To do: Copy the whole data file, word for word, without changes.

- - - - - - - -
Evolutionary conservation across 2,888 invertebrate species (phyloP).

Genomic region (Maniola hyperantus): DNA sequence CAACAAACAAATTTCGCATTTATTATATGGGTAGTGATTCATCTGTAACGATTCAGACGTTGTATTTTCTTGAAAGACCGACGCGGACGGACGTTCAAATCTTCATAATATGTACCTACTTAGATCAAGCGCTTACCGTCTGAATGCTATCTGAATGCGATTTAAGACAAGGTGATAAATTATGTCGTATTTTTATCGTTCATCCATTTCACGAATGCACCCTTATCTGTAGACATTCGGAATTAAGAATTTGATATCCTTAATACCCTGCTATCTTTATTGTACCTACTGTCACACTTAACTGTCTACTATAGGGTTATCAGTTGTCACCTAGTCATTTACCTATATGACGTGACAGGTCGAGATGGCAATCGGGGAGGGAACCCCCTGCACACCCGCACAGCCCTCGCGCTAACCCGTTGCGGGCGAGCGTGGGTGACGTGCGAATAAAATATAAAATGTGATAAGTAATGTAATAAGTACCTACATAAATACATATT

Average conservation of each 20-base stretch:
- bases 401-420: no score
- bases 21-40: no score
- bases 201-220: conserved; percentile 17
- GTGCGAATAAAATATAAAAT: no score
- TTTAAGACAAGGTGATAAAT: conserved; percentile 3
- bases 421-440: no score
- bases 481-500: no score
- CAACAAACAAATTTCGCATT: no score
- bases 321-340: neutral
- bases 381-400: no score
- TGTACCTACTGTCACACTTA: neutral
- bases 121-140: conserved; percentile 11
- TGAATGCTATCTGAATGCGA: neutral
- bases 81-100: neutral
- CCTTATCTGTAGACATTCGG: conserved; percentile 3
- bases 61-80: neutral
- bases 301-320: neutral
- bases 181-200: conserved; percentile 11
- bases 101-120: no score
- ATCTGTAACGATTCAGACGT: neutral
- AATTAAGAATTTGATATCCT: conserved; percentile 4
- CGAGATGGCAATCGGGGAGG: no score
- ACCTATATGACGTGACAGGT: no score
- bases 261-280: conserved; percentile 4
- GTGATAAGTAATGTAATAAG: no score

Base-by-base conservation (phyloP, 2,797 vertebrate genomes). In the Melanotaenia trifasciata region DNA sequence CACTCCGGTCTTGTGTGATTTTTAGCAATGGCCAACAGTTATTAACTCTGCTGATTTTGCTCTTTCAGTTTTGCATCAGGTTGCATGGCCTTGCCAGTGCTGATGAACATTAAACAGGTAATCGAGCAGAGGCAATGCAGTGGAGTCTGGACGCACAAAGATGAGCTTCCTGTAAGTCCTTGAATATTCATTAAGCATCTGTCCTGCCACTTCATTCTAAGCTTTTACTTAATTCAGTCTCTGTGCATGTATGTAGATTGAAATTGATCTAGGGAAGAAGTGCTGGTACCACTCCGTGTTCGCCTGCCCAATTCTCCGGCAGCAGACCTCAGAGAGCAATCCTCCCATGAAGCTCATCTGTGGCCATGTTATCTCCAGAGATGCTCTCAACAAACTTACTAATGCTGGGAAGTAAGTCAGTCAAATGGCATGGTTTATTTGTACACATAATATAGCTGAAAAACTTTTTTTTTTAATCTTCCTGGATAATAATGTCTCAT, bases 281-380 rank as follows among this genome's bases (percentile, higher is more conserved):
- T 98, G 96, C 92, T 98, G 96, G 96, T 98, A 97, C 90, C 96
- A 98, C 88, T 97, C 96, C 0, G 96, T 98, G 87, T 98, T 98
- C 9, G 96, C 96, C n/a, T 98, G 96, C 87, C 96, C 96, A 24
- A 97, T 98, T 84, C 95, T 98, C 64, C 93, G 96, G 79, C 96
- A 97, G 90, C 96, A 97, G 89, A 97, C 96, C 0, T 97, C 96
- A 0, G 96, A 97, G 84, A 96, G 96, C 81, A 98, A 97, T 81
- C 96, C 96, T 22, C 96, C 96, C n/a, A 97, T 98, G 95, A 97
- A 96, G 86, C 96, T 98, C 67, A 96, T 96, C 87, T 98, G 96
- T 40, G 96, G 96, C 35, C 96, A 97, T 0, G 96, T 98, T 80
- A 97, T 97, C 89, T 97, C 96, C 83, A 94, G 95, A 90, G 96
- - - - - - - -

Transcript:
Evolutionary conservation across 2,888 invertebrate species (phyloP).

Genomic region (Maniola hyperantus): DNA sequence CAACAAACAAATTTCGCATTTATTATATGGGTAGTGATTCATCTGTAACGATTCAGACGTTGTATTTTCTTGAAAGACCGACGCGGACGGACGTTCAAATCTTCATAATATGTACCTACTTAGATCAAGCGCTTACCGTCTGAATGCTATCTGAATGCGATTTAAGACAAGGTGATAAATTATGTCGTATTTTTATCGTTCATCCATTTCACGAATGCACCCTTATCTGTAGACATTCGGAATTAAGAATTTGATATCCTTAATACCCTGCTATCTTTATTGTACCTACTGTCACACTTAACTGTCTACTATAGGGTTATCAGTTGTCACCTAGTCATTTACCTATATGACGTGACAGGTCGAGATGGCAATCGGGGAGGGAACCCCCTGCACACCCGCACAGCCCTCGCGCTAACCCGTTGCGGGCGAGCGTGGGTGACGTGCGAATAAAATATAAAATGTGATAAGTAATGTAATAAGTACCTACATAAATACATATT

Average conservation of each 20-base stretch:
- bases 401-420: no score
- bases 21-40: no score
- bases 201-220: conserved; percentile 17
- GTGCGAATAAAATATAAAAT: no score
- TTTAAGACAAGGTGATAAAT: conserved; percentile 3
- bases 421-440: no score
- bases 481-500: no score
- CAACAAACAAATTTCGCATT: no score
- bases 321-340: neutral
- bases 381-400: no score
- TGTACCTACTGTCACACTTA: neutral
- bases 121-140: conserved; percentile 11
- TGAATGCTATCTGAATGCGA: neutral
- bases 81-100: neutral
- CCTTATCTGTAGACATTCGG: conserved; percentile 3
- bases 61-80: neutral
- bases 301-320: neutral
- bases 181-200: conserved; percentile 11
- bases 101-120: no score
- ATCTGTAACGATTCAGACGT: neutral
- AATTAAGAATTTGATATCCT: conserved; percentile 4
- CGAGATGGCAATCGGGGAGG: no score
- ACCTATATGACGTGACAGGT: no score
- bases 261-280: conserved; percentile 4
- GTGATAAGTAATGTAATAAG: no score

Base-by-base conservation (phyloP, 2,797 vertebrate genomes). In the Melanotaenia trifasciata region DNA sequence CACTCCGGTCTTGTGTGATTTTTAGCAATGGCCAACAGTTATTAACTCTGCTGATTTTGCTCTTTCAGTTTTGCATCAGGTTGCATGGCCTTGCCAGTGCTGATGAACATTAAACAGGTAATCGAGCAGAGGCAATGCAGTGGAGTCTGGACGCACAAAGATGAGCTTCCTGTAAGTCCTTGAATATTCATTAAGCATCTGTCCTGCCACTTCATTCTAAGCTTTTACTTAATTCAGTCTCTGTGCATGTATGTAGATTGAAATTGATCTAGGGAAGAAGTGCTGGTACCACTCCGTGTTCGCCTGCCCAATTCTCCGGCAGCAGACCTCAGAGAGCAATCCTCCCATGAAGCTCATCTGTGGCCATGTTATCTCCAGAGATGCTCTCAACAAACTTACTAATGCTGGGAAGTAAGTCAGTCAAATGGCATGGTTTATTTGTACACATAATATAGCTGAAAAACTTTTTTTTTTAATCTTCCTGGATAATAATGTCTCAT, bases 281-380 rank as follows among this genome's bases (percentile, higher is more conserved):
- T 98, G 96, C 92, T 98, G 96, G 96, T 98, A 97, C 90, C 96
- A 98, C 88, T 97, C 96, C 0, G 96, T 98, G 87, T 98, T 98
- C 9, G 96, C 96, C n/a, T 98, G 96, C 87, C 96, C 96, A 24
- A 97, T 98, T 84, C 95, T 98, C 64, C 93, G 96, G 79, C 96
- A 97, G 90, C 96, A 97, G 89, A 97, C 96, C 0, T 97, C 96
- A 0, G 96, A 97, G 84, A 96, G 96, C 81, A 98, A 97, T 81
- C 96, C 96, T 22, C 96, C 96, C n/a, A 97, T 98, G 95, A 97
- A 96, G 86, C 96, T 98, C 67, A 96, T 96, C 87, T 98, G 96
- T 40, G 96, G 96, C 35, C 96, A 97, T 0, G 96, T 98, T 80
- A 97, T 97, C 89, T 97, C 96, C 83, A 94, G 95, A 90, G 96